>claim that there is "no evidence" for it? The fact that you know
>nothing about it?

This is odd scientific behavior. The proposal of a problem that doesn't exist,
and a solution with out any evidence, disguised as a "prediction," as if this
confers on the whole exercise some form of validity and legitimacy. The
ethnographic record is just that, a record of a culture. The Arunta no longer
exist as an ethnographic entity, and thus, only the record can be tested. With
that and the record of the rest of Australia to work from, your "prediction"
has no support.

>|> It
>|> would be quite unusual for sexual position to change from band territories to
>|> macro-band locations.

>You think so? I guess that if they did change, then you would agree
>with my hypothesis, wouldn't you?

Hardly! Does the selection of marriage partners outside the local group
falsify your contention that subincision is genetically determined?

>|> The dribble semen hypothesis (is this verified?) would
>|> hardly be ameliorated by dribbling from above, let alone act as the equivalent
>|> to ejaculation. There is no suggested evidence that higher rates of
>|> fertilization occur at macro-band gatherings, or that they are the result of
>|> "sexual licence." There is no evidence that "sexual licence" even exists.

>At least, not within your fevered imagination. I'm going by what e.
>service writes; if you know better, in your exalted and infallible
>wisdom, please do share your knowledge with the rest of us.

Claims by the original ethnographic authors such as "sexual licence," and
unknown paternity have been challenged by later scholars, such as
Levi-Strauss. The highly formalized, proscribed moral and ethical behavior of
aborigines towards one another belie any such free, and easy relationship
amongst persons not belonging to the local group.


>It's not a question of the "determinants" of genes; human culture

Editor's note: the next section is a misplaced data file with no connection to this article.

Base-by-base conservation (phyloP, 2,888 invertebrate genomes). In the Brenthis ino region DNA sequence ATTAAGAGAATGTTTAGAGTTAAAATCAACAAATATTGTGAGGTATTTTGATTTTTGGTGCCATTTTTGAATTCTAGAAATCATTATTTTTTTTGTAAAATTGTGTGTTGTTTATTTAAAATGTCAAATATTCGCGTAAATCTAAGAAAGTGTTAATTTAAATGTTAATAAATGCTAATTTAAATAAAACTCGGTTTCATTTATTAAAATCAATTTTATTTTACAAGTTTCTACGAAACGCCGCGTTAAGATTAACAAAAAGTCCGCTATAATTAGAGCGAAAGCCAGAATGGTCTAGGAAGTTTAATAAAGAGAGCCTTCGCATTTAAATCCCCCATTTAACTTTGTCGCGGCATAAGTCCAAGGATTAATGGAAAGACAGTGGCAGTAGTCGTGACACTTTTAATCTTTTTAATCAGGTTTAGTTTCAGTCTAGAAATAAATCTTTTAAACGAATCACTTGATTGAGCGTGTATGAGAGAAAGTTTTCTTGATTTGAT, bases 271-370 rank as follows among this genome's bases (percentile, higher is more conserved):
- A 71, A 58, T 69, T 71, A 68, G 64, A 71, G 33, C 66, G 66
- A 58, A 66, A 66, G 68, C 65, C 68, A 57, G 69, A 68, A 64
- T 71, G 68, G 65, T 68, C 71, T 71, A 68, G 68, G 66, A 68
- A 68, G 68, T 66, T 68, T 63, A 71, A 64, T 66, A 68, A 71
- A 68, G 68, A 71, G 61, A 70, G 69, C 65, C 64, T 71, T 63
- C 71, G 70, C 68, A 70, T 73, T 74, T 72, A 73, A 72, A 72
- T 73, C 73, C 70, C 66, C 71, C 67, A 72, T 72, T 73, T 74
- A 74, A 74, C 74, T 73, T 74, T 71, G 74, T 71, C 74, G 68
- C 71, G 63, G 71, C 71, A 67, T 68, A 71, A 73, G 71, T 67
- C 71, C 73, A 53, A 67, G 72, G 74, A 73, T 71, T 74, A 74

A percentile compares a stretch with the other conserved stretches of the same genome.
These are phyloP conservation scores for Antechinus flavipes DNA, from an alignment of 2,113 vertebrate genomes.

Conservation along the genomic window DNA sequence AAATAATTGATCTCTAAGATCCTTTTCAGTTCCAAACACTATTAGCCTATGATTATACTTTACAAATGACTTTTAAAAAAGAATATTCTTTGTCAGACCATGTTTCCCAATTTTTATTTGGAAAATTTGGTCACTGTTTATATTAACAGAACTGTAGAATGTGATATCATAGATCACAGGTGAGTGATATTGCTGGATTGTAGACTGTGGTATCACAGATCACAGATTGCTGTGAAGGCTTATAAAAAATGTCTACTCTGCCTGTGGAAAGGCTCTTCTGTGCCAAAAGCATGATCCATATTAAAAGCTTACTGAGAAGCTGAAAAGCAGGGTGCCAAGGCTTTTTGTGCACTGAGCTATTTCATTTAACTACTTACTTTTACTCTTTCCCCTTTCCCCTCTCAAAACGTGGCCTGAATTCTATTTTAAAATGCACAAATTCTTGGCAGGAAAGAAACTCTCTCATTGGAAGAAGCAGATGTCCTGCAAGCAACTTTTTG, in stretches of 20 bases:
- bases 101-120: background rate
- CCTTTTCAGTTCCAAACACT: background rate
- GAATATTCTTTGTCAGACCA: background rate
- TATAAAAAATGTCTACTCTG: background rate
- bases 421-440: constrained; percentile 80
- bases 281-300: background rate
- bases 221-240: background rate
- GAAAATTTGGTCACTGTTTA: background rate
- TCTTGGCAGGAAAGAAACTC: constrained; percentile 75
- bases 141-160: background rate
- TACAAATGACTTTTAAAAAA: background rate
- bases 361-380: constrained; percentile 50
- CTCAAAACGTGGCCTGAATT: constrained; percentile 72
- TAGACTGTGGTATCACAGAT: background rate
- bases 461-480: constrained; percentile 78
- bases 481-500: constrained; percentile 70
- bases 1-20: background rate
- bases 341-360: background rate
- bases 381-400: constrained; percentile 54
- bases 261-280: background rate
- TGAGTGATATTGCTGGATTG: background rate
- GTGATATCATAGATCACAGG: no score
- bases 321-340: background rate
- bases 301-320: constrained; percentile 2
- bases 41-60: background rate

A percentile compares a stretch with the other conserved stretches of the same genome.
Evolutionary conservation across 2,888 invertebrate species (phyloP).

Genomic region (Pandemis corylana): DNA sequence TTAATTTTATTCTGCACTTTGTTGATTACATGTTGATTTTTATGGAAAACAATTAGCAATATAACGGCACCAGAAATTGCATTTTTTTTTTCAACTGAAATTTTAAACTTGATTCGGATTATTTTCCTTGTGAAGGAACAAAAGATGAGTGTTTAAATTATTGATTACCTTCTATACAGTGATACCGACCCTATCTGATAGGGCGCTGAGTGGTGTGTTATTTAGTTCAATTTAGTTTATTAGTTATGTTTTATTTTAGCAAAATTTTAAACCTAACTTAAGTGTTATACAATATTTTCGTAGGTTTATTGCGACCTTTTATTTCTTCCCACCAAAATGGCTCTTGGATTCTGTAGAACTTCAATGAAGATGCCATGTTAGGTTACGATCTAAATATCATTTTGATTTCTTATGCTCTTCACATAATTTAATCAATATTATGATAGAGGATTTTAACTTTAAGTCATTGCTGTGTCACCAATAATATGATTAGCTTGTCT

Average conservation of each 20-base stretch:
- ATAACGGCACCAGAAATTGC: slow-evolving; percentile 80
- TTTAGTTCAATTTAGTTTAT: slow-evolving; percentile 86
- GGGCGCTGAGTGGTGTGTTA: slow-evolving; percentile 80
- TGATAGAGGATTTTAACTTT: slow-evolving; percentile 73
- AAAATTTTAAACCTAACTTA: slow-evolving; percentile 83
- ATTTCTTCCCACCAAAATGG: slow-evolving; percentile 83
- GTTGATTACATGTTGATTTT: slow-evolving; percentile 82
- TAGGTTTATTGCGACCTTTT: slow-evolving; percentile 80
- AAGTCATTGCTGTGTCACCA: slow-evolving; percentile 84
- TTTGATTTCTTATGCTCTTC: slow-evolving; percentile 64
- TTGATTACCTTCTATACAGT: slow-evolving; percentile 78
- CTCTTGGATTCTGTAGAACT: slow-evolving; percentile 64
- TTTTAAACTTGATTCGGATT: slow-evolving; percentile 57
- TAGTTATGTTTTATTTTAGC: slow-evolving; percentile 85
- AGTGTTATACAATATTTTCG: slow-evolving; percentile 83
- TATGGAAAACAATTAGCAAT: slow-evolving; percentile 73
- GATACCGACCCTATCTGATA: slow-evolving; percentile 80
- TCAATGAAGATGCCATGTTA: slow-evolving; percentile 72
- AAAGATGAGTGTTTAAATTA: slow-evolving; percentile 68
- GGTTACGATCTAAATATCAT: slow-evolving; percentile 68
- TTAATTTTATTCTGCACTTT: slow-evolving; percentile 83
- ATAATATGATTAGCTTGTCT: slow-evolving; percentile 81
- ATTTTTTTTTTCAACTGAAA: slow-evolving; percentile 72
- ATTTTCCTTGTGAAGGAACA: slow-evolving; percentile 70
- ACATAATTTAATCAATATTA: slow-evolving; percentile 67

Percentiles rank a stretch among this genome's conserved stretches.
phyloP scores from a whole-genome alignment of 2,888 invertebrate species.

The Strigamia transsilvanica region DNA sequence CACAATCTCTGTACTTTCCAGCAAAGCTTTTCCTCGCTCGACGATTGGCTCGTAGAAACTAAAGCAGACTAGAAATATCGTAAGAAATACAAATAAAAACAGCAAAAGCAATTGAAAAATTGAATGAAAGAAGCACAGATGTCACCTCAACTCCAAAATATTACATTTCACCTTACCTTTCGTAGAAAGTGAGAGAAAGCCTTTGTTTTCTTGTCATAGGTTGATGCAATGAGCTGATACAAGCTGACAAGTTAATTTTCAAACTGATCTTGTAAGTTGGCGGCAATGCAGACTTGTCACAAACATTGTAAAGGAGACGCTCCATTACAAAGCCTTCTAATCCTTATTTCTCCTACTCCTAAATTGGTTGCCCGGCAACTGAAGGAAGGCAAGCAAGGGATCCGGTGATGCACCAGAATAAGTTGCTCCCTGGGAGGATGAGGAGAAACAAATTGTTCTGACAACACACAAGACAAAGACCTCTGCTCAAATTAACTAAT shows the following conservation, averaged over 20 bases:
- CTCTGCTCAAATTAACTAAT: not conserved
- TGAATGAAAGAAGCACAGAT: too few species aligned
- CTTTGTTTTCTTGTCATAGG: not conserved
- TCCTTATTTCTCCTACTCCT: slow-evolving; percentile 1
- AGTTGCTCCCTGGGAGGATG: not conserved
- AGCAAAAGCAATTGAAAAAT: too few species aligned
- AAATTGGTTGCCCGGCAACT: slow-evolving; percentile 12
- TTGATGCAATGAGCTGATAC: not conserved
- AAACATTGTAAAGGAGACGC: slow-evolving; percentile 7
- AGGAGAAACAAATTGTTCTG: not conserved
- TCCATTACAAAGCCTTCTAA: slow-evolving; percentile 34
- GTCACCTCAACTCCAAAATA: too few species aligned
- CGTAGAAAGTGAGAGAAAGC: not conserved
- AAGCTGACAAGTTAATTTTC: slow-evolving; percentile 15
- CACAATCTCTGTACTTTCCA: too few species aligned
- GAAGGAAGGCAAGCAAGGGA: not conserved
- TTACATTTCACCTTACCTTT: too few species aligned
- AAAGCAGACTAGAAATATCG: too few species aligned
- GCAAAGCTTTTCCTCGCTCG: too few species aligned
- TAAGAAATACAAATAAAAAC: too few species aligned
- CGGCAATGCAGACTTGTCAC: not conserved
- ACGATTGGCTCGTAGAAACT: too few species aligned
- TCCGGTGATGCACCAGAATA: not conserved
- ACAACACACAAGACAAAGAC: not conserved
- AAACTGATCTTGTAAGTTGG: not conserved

>adapts to the circumstances. In the australian desert, we adapt to the
>lack of water, the heat, the scarcity of food supplies, *and* the low
>level of genetic variability within the local group.

Determinant genes of human behavior is the nub of the problem. That's the
sociobiological agenda. No one has denied culture an adaptive role. But I have
a particular problem with your hypothesis, even if you substitute a cultural
selection processes behind the subincision-free love model of aboriginal life.

>I don't see myself as "reducing" the scope of culture, but as enlarging
>it. I would find it quite amazing if culture could evolve mechanisms
>for coping with such subtle constraints as genetic diffusion rates.

That's a bias that attributes inferior faculty to the Other. Even given the
lack of knowledge of underlying mechanism (afterall, the Western world hasn't
been aware of it for all that long), effects are still apparent. The kinship
system of even this admittedly elemental lifestyle is quite, even amazingly,

>|> >Young men on walkabout get laid a lot.

>|> Sorry, I don't see it!

>You don't see what? Do you have any actual information to contribute,
>or are you just making noise?

Young aboriginal men don't "walkabout" and they don't get laid.

>|> >[snip]
>|> I didn't hear mention in this entire story anything about the complex,
>|> abstract, and spiritual aspects of the Arunta, only semen dribble and
>|> purported gene flow problems despite even the current effects of the "sexual
>|> licence" process upon the very data said to be in need of gene flow
>|> enhancement!?

>Why don't you tell us about it then?

Why don't you! You're the one who claimed to be explaining the "complex,
abstract, and spiritual aspects of the Arunta?"

>"Salvation"? Hardly. If the scope of anthropology can be enlarged by a
>better understanding of biological constraints, that would be a plus,
>but hardly "salvation". You don't need to feel threatened.

I'm not threatened. Anthropology is already intimately aware of the
controversial relationship of biology and culture. It's just not ready to
capitulate everything to the product of the genes.